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I'm kind of embarrassed to ask, but I'm looking for a good how-to guide for finishing pine furniture. (Could also apply to baseboards and trim, so I'm hoping for an on-topic pass here.) I watched my dad do this dozens of time when I was a kid, but I never really paid that close attention.

Specific questions I have are:

  • I'm planning on using a random orbital sander for prepping the unfinished wood. Do I need to worry about grain direction?
  • What's the best method for applying the stain? A rag, brush, or sponge?
  • What grit of sandpaper should I use between coats of polyurethane? Is 180 high enough?

I found this article which outlines a general how-to. Does anyone see mistakes or improvements on it? Any other hints/tips/tricks would be appreciated as well.

Update:

Here's the finished product! I finally got around to taking pictures of it. Thanks for all the advice guys - it turned out really well. I used a Minwax wood conditioner first, then a gel stain and then three coats of high-gloss poly, lightly sanding with 220 grit after the first and second coats.

enter image description here

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+1 for the update and the pic! –  Alex Feinman Apr 15 '11 at 18:50
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3 Answers 3

up vote 9 down vote accepted

Pine is a difficult wood to stain under the best of situations. Pine has areas of different density, color, and resin (pitch) content. Using a product like Minwax prestain helps a bit. Follow the timing instructions carefully when using a pre-treatment. Little tips: i like to apply a liberal coat of oil based stain with a sponge brush. Let it set a few minutes, then rub it in and evenly distribute with a lint free rag. As one rag becomes saturated with stain, I use a second drier rag to finish the rub in. The wetter rag is great for distributing the color. You don't want any really wet stain remaining on your wood after the rub in. Once you get to the urethane, sand lightly between each coat with 220 grit paper to remove any dust bumps. Remove all sanding dust with a slightly damp cloth, let it dry and apply next coat. Again, I prefer a good grade sponge brush, but a good grade regular brush for oil/urethane works good for appling the urethane. Remember, thin coats, and sand between each coat.

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I'm going with the Minwax wood conditioner and a gel stain. Maybe I'll post some pictures when I'm finished and let ya'll know how it turned out. –  Doresoom Nov 15 '10 at 17:19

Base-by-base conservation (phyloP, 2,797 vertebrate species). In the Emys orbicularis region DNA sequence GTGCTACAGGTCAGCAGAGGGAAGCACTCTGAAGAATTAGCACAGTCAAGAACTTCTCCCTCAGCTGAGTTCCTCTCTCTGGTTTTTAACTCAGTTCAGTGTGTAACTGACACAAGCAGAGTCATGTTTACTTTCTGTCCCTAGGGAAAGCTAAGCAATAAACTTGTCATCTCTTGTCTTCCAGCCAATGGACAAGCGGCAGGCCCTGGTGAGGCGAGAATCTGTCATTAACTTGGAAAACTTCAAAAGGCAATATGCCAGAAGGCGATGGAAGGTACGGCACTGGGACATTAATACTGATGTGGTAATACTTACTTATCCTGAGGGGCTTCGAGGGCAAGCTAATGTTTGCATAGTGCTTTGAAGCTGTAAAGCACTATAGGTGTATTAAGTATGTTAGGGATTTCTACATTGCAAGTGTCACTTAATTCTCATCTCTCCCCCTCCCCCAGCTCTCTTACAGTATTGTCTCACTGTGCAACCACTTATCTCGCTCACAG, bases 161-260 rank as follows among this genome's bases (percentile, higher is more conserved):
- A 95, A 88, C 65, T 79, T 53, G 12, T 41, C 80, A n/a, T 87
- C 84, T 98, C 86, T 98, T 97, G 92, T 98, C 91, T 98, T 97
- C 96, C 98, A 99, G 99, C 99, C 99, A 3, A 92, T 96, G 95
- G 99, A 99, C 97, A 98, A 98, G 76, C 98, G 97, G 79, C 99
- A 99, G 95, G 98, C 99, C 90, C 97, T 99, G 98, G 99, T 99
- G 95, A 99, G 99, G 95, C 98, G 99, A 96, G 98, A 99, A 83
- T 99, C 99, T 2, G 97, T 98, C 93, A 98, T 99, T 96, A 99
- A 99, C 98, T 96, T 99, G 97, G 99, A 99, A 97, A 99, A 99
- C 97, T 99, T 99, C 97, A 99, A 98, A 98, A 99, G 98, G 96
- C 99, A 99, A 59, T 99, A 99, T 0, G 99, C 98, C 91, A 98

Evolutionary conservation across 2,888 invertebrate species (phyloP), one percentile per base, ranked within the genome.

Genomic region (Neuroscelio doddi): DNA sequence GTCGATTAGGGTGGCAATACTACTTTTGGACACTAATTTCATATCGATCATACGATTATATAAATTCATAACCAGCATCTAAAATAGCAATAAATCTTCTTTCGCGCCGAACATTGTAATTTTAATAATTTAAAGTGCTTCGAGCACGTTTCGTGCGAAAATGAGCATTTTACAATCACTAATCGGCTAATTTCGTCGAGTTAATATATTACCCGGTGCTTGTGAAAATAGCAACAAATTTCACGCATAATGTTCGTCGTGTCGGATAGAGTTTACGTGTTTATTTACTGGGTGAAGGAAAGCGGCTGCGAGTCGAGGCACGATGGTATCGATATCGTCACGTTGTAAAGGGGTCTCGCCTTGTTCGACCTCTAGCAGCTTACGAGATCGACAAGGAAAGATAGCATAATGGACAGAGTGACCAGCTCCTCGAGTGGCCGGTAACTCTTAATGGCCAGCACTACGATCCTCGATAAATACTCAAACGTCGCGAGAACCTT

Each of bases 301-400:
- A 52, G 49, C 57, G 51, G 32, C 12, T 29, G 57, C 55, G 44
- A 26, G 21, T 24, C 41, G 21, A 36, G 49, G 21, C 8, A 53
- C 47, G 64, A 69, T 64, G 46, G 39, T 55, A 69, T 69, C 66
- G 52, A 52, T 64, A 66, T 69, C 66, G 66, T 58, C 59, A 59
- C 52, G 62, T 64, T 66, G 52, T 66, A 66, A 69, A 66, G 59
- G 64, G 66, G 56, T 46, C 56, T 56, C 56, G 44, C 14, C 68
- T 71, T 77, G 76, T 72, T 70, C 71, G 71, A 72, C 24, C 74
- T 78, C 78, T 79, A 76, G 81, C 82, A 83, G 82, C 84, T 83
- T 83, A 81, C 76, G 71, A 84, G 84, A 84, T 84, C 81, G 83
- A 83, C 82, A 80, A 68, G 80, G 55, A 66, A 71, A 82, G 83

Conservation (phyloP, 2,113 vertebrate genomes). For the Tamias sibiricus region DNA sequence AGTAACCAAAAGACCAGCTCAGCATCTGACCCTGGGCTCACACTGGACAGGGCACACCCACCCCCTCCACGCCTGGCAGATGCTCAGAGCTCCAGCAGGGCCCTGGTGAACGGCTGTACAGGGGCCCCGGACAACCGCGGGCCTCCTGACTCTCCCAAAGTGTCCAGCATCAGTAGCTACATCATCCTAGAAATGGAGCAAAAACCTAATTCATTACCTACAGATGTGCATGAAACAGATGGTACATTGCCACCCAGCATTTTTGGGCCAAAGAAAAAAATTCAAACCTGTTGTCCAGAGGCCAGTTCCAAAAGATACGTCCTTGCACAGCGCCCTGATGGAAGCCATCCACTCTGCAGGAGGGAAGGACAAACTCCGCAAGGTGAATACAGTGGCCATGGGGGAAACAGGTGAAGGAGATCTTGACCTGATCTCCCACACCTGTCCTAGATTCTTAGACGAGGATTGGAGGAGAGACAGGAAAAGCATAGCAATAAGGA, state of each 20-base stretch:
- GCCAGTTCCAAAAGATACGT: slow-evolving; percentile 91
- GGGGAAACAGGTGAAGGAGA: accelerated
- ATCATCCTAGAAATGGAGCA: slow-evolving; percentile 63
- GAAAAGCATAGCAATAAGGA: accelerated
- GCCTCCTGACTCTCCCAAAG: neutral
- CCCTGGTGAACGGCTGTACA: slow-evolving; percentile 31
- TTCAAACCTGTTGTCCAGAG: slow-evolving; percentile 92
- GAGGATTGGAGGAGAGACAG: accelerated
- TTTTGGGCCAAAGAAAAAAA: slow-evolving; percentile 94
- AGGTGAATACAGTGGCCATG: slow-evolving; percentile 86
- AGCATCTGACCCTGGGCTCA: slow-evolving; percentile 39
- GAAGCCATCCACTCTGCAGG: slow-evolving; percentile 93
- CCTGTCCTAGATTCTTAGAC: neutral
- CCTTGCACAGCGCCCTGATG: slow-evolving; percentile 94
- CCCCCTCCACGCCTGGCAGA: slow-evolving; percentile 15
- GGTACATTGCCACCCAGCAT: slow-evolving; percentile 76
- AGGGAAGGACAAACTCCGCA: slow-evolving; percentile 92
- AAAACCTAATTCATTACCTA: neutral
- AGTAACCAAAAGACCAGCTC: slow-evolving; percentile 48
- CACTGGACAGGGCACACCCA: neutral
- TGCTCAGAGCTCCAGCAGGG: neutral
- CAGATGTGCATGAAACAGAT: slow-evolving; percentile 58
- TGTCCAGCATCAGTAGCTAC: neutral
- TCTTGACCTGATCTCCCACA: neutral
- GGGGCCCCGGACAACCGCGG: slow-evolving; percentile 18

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Just a few odd comments -

I tend to use just a scrap of some old cotton clothing - old blue jeans or a sweat shirt works great. I'll cut them up for re-use in this way when my wife gets on my case too much about the holes in an item. Note that I am ALWAYS careful about how I dispose of a used piece of cloth after doing finishing with it. Oil finishes can heat up when they cure, in some cases may possibly catch fire. I like to lay it out flat on a cement floor until fully dry.

One problem with staining pine is blotching. So a sanding sealer will help to even out the absorption of stain. You can also use gel stains for this.

Random orbit sanders can still leave scratches. You will need to change grits to remove the scratches left behind from the previous grit. Personally, I like to use a hand held cabinet scraper, especially near a spot where the grain changes direction. A scraper with a fresh edge can peel off a beautifully thin layer of wood, and leave an absolutely perfect surface behind. This does take some practice, and watch out, a hand held scraper used vigorously can get quite hot.

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No kidding about staining pine. Even with a sanding sealer it is hard to avoid blotches with water based stains. I've also had better luck with gel stains, but I still can't remember a single job where I was staining pine that I was happy with the result. –  JohnFx Nov 9 '10 at 21:38
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Sanding sealers are not foolproof, on any 'blotchy' wood: pine, maple.

Finely sprayed DYE puts a minimum of colorant on the wood. Do NOT WIPE with this method. Light (320 +) sanding to knock down grain (if using water based dye, less needed if using alcohol based.

Dyes are available in powder form, but I prefer the concentrated liquid (will mix with either water or alcohol)

Once happy with saturation, a sealer coat of unwaxed shellac will lock down the dye.

Further tuning can be done by adding the dye to the shellac or using the gel stains as glazes.

Dyes

Video about dyes

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